The Death of Catherine the Great: Debunking the Horse Myth

Catherine the Great of Russia portrait
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There is a well known legend surrounding Empress Catherine the Great of Russia, and it involves a horse: namely that Catherine was crushed to death by a horse whilst attempting to have sex with it (usually the collapse of a harness/lifting mechanism is blamed). This would be bad enough, but there's a second myth that's often added when debunking the first, that Catherine died on the toilet. The truth? Catherine died in bed of illness; there were no equines involved and a Catherine/horse nexus was never attempted.

Catherine has been slandered for several centuries.

How Did This Myth Start?:

Catherine the Great was Tsarina of Russia, one of the most powerful women in European history. So how did the idea she died while attempting an unusual practice with a horse become one of the most virulent myths in modern history, transmitted by whispers in school playgrounds across the western world? It's unfortunate that one of history's most interesting women is known to most people as a beastite, but the combination of perverse rudeness and the relative foreignness of its subject makes this a perfect slander. People love hearing about sexual deviance, and they can believe it of a foreign person they don't know much about.

So if Catherine didn't die while attempting sex with a horse (and just to reiterate, she absolutely, 100% didn't), how did the myth arise? Where did the fireless smoke come from? During past centuries the easiest way for people to offend and verbally attack their female enemies was sex.

Marie Antoinette, the hated queen of France, was subjected to printed myths so deviant and obscene they would make spam emailers blush and certainly can't be reproduced here. Catherine the Great was always going to attract rumours about her sex life, but her sexual appetite – while modest by modern standards - meant that the rumours had to be even wilder to make up the ground.

Historians believe the horse myth originated in France, among the French upper classes, soon after Catherine's death as a way to mar her legend. France and Russia were rivals, and they would continue to be on and off for a long time (particularly thanks to Napoleon), so both slated the citizens of the other. If this all seems a bit odd, consider that even in Britain in 2015, Prime Minister David Cameron was accused of an intimate act with a dead pig's head by a political enemy which was widely reported and which threatens to become a popular footnote to his governance. David Cameron may no longer be Prime Minister, but the pig jokes remain. It still happens today just as easily as it happened to Catherine the Great (perhaps even easier, see below).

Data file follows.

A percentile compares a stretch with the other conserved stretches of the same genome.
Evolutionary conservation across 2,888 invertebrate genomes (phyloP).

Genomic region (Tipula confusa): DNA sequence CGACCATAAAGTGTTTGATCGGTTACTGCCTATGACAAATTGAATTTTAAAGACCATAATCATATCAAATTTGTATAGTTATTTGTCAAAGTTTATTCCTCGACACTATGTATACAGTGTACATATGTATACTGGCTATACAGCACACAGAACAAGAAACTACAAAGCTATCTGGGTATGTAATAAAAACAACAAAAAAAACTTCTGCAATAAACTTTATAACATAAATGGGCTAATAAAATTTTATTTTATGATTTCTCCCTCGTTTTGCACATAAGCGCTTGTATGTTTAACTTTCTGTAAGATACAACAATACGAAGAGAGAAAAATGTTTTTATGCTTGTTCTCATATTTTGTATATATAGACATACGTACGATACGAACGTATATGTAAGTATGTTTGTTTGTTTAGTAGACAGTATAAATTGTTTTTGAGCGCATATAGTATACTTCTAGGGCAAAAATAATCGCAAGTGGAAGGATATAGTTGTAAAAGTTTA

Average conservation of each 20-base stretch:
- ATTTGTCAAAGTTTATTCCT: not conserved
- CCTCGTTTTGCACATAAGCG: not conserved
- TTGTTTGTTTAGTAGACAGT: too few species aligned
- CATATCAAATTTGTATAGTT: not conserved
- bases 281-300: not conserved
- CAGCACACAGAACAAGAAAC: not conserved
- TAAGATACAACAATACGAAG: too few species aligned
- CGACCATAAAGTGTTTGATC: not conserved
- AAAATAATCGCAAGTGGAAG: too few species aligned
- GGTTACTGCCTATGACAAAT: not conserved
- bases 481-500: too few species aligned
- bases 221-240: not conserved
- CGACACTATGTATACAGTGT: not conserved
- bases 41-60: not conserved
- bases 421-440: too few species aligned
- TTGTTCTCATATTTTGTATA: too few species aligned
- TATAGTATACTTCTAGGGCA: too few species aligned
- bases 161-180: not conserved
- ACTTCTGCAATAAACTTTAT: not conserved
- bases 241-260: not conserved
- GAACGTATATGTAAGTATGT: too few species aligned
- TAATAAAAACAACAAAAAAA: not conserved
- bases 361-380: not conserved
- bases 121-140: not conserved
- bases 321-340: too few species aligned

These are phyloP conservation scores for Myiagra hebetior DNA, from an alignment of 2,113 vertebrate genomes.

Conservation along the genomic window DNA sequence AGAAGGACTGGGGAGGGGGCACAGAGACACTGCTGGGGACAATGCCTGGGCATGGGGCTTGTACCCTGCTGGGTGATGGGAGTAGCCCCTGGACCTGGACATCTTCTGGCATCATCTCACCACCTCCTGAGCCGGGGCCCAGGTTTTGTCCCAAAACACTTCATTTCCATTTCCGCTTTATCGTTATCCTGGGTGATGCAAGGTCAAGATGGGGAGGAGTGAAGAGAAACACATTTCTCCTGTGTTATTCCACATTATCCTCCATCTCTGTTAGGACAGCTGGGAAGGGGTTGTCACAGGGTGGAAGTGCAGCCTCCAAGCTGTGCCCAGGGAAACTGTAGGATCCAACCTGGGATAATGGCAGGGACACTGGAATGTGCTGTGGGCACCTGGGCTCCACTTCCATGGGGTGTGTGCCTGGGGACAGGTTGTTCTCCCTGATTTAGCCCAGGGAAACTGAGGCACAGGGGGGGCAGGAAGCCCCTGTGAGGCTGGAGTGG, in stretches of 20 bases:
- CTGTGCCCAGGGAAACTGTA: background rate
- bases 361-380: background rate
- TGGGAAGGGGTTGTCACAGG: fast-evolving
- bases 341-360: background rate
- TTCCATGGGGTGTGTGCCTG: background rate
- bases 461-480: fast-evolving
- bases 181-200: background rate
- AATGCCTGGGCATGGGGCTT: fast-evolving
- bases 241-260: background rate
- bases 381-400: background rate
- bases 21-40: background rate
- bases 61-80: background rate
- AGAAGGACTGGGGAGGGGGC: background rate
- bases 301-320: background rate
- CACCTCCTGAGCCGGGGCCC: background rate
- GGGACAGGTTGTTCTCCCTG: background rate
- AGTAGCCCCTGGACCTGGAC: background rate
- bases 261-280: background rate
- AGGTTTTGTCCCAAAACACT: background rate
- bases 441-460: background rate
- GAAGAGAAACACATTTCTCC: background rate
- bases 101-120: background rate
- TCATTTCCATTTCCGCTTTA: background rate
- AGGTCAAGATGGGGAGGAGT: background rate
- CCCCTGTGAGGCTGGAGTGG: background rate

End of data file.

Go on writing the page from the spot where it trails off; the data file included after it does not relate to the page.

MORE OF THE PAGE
The Toilet Myth:

However, in recent years another myth has emerged. Take a quick look around the web and you'll find pages debunking the idea of Catherine with the horse while stating that the great Empress of Russia really died while on the toilet. Admittedly such sites are quick to point out another 'fact' as myth, that Catherine’s bloated body was so heavy it cracked the toilet (this variation was also spread by Catherine's contemporary enemies), but the toilet features prominently nonetheless.

Indeed, some sources quote thus from John Alexander's marvelous biography of Catherine:

"Sometime after nine chamberlain Zakhar Zotov, not having been summoned as anticipated, peeked in her bedroom and found nobody. In a closet adjacent he discovered the Empress on the floor. With two comrades Zotov tried to help her up, but she barely opened her eyes once before emitting a faint groan as she exhaled and lapsed into unconscious from which she never recovered." (Page 324, Catherine the Great by John T. Alexander, Oxford, 1989)

If you take 'closet' to mean water closet, another name for toilet, the quote seems fairly conclusive. Unfortunately, this 'fact' isn't true but the product of a desire for belittling humour: the toilet is a common enough location of death to be true, but still intrinsically humiliating, especially for a great empress.

Much the same process is behind the spreading of this myth, it's just a little bit nicer and easier for the reteller to be polite about. The truth is in the next section of Alexander's book.

The Truth (2):

Catherine may have never recovered full consciousness after her collapse, but she wasn't yet dead. Alexander's book goes on to explain (in paragraphs rarely quoted) how Catherine was laid in her bed as doctors tried to save her body and priests made rites to save her soul. Throughout she was racked with pain, her convulsing appearance causing great distress to her consorts. It was over twelve hours after Zotov found her, well past nine o'clock at night, that Catherine finally died of natural causes, in bed and surrounded by friends and carers.

Legacy

She could have been remembered internationally for many things, but sadly most people know her for horses and toilets. In a sense, her enemies in France have won the longest game of all, because while Catherine dominated her era, the historical memory of her is tarnished, and the internet has turned the whole world into one giant school playground for rumours and hate to be spread, meaning Catherine's reputation is unlikely to be corrected anytime soon.

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Wilde, Robert. "The Death of Catherine the Great: Debunking the Horse Myth." ThoughtCo, Mar. 3, 2017, thoughtco.com/catherine-the-great-1221186. Wilde, Robert. (2017, March 3). The Death of Catherine the Great: Debunking the Horse Myth. Retrieved from https://www.thoughtco.com/catherine-the-great-1221186 Wilde, Robert. "The Death of Catherine the Great: Debunking the Horse Myth." ThoughtCo. https://www.thoughtco.com/catherine-the-great-1221186 (accessed November 17, 2017).